If any age of man is the era of selfishness, ours is it. The selfie is our symbol. If Narcissus had his pool of water, we have that ubiquitous extension of our personalities, the smartphone.
In the last letter that has remained from his hand, the apostle Paul warned his son in the faith, Timothy, away from false teachers and manipulators of souls. The entire passage deserves reading, but start with these six verses: Continue reading “Love for self is selfishness”
Money wins elections, they say. Whoever spends the most takes the seat.
Some men say money wins women, too. The English language has names for women who attach themselves to rich guys.
Even Proverbs recognizes that money wins influence. “A person’s gift makes room for him, and leads him before important people” Proverbs 18.16.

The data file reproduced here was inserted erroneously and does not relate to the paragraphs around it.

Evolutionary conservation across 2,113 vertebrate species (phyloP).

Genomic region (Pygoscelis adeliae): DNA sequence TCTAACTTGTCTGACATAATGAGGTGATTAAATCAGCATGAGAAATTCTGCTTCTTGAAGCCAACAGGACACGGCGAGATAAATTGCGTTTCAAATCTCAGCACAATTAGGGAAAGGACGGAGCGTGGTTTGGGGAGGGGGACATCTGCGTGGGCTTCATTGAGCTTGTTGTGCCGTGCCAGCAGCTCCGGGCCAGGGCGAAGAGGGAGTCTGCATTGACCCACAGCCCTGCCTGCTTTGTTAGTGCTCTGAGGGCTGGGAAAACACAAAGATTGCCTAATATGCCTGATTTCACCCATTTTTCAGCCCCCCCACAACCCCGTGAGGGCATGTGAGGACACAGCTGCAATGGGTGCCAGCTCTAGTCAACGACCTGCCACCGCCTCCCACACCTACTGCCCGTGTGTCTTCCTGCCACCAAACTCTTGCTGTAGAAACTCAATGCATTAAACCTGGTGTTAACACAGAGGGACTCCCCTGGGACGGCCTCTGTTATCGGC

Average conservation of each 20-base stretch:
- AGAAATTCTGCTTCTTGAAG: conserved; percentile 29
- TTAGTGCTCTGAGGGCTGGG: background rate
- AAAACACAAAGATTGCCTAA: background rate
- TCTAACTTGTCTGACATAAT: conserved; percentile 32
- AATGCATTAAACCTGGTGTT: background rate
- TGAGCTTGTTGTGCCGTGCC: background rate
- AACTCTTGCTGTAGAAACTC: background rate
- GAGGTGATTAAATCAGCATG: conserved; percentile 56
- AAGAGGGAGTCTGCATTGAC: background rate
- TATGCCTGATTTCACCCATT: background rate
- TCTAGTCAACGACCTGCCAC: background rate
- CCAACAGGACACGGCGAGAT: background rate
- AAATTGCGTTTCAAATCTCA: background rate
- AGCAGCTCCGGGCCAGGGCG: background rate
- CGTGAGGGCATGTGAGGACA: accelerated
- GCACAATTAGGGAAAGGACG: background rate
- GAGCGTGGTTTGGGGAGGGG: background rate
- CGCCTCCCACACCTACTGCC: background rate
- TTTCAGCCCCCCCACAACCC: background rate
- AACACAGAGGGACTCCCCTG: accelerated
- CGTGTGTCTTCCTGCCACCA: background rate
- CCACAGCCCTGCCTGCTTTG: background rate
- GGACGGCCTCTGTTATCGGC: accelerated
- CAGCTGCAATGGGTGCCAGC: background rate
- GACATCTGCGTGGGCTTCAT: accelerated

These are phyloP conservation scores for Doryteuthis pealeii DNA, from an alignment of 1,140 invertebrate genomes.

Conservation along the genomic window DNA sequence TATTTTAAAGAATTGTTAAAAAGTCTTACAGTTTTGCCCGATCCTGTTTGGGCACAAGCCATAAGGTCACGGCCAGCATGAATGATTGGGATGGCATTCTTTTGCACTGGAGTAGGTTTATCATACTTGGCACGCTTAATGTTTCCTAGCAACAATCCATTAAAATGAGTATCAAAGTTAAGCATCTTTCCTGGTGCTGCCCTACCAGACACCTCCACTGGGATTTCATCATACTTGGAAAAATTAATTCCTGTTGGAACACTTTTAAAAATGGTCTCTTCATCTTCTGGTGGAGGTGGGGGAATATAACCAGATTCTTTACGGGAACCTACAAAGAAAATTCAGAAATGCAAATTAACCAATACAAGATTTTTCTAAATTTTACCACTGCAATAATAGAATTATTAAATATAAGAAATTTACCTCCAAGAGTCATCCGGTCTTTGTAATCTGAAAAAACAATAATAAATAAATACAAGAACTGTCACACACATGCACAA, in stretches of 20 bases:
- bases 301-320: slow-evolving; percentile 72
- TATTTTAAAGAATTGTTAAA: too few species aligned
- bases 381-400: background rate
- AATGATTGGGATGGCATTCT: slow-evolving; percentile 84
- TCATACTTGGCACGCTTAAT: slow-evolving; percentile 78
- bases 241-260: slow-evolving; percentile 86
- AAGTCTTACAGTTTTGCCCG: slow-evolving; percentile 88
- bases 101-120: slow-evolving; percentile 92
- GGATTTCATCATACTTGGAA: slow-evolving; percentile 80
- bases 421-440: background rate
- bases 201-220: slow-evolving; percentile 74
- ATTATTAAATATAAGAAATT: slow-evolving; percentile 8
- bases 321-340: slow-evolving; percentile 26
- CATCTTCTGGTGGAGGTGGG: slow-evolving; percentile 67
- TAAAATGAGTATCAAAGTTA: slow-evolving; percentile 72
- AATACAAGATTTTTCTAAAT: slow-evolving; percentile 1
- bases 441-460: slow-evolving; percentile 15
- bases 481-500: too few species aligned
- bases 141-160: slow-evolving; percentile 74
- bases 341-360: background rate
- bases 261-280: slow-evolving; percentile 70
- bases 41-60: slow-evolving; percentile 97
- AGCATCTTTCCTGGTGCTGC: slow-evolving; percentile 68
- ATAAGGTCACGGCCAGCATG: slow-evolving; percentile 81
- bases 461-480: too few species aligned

It would almost seem that money wins in religion as well. Continue reading “Money wins — or does it?”
Forthright Magazine is a free service of Forthright Press. Find more edifying material at the link.
Men abuse authority. They enrich themselves with it and oppress others with it. Stalin, Hitler, Mussolini, and Castro were infamous in the 20th Century. Maduro in Venezuela is but one more in the long list of tyrants. Jesus warned his followers, “The kings of the Gentiles lord it over them, and those in authority over them are called ‘benefactors’” Luke 22.25. He showed by example how to be different from despots.
Jesus was given all authority on earth and in heaven by the Father, Matthew 28.18. We in the churches of God have long taught on the importance of recognizing Jesus’ authority. We are right to do so. We ought to continue to do it. Continue reading “The good authority of Jesus Christ”
The Bible begins with the creation of light by a word from God, Genesis 1.3. It ends with a mention of the light of God, tying it with the privilege of his people reigning forever: “Night will be no more, and they will not need the light of a lamp or the light of the sun, because the Lord God will shine on them, and they will reign forever and ever” Revelation 22.5.
Light is important as a Bible theme because:
1. God is light, 1 John 1.5